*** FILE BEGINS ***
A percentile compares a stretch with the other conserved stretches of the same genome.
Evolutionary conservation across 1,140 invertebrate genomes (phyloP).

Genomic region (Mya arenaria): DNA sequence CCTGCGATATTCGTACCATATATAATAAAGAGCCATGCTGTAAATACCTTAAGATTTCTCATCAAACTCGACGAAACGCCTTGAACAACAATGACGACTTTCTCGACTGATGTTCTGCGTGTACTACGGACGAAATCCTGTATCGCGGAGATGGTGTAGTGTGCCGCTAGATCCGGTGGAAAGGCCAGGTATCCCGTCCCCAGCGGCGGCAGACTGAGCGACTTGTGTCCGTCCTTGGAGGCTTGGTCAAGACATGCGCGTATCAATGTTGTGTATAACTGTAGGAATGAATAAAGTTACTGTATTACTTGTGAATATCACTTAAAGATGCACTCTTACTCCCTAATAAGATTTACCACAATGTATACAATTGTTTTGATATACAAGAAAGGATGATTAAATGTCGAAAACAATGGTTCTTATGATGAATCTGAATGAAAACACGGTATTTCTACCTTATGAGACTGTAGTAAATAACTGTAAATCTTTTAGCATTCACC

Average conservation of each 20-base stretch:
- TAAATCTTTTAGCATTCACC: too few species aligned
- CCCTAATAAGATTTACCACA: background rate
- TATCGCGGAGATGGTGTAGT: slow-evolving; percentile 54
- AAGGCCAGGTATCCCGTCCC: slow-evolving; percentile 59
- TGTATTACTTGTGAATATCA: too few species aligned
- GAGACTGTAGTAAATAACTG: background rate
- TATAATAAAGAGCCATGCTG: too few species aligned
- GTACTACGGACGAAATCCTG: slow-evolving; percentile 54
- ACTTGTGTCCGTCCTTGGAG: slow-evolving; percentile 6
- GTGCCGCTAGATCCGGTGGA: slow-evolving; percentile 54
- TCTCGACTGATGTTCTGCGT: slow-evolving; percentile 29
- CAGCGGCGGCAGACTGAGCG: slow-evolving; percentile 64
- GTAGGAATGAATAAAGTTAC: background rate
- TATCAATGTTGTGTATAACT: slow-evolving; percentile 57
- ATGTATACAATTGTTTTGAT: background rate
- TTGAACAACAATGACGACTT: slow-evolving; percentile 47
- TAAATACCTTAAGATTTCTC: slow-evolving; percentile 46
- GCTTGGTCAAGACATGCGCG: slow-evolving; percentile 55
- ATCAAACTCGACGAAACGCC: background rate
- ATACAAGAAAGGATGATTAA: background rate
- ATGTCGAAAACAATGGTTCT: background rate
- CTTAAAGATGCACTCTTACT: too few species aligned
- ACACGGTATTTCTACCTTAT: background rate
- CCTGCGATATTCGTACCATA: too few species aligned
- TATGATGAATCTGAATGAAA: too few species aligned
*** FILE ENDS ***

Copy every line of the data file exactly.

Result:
A percentile compares a stretch with the other conserved stretches of the same genome.
Evolutionary conservation across 1,140 invertebrate genomes (phyloP).

Genomic region (Mya arenaria): DNA sequence CCTGCGATATTCGTACCATATATAATAAAGAGCCATGCTGTAAATACCTTAAGATTTCTCATCAAACTCGACGAAACGCCTTGAACAACAATGACGACTTTCTCGACTGATGTTCTGCGTGTACTACGGACGAAATCCTGTATCGCGGAGATGGTGTAGTGTGCCGCTAGATCCGGTGGAAAGGCCAGGTATCCCGTCCCCAGCGGCGGCAGACTGAGCGACTTGTGTCCGTCCTTGGAGGCTTGGTCAAGACATGCGCGTATCAATGTTGTGTATAACTGTAGGAATGAATAAAGTTACTGTATTACTTGTGAATATCACTTAAAGATGCACTCTTACTCCCTAATAAGATTTACCACAATGTATACAATTGTTTTGATATACAAGAAAGGATGATTAAATGTCGAAAACAATGGTTCTTATGATGAATCTGAATGAAAACACGGTATTTCTACCTTATGAGACTGTAGTAAATAACTGTAAATCTTTTAGCATTCACC

Average conservation of each 20-base stretch:
- TAAATCTTTTAGCATTCACC: too few species aligned
- CCCTAATAAGATTTACCACA: background rate
- TATCGCGGAGATGGTGTAGT: slow-evolving; percentile 54
- AAGGCCAGGTATCCCGTCCC: slow-evolving; percentile 59
- TGTATTACTTGTGAATATCA: too few species aligned
- GAGACTGTAGTAAATAACTG: background rate
- TATAATAAAGAGCCATGCTG: too few species aligned
- GTACTACGGACGAAATCCTG: slow-evolving; percentile 54
- ACTTGTGTCCGTCCTTGGAG: slow-evolving; percentile 6
- GTGCCGCTAGATCCGGTGGA: slow-evolving; percentile 54
- TCTCGACTGATGTTCTGCGT: slow-evolving; percentile 29
- CAGCGGCGGCAGACTGAGCG: slow-evolving; percentile 64
- GTAGGAATGAATAAAGTTAC: background rate
- TATCAATGTTGTGTATAACT: slow-evolving; percentile 57
- ATGTATACAATTGTTTTGAT: background rate
- TTGAACAACAATGACGACTT: slow-evolving; percentile 47
- TAAATACCTTAAGATTTCTC: slow-evolving; percentile 46
- GCTTGGTCAAGACATGCGCG: slow-evolving; percentile 55
- ATCAAACTCGACGAAACGCC: background rate
- ATACAAGAAAGGATGATTAA: background rate
- ATGTCGAAAACAATGGTTCT: background rate
- CTTAAAGATGCACTCTTACT: too few species aligned
- ACACGGTATTTCTACCTTAT: background rate
- CCTGCGATATTCGTACCATA: too few species aligned
- TATGATGAATCTGAATGAAA: too few species aligned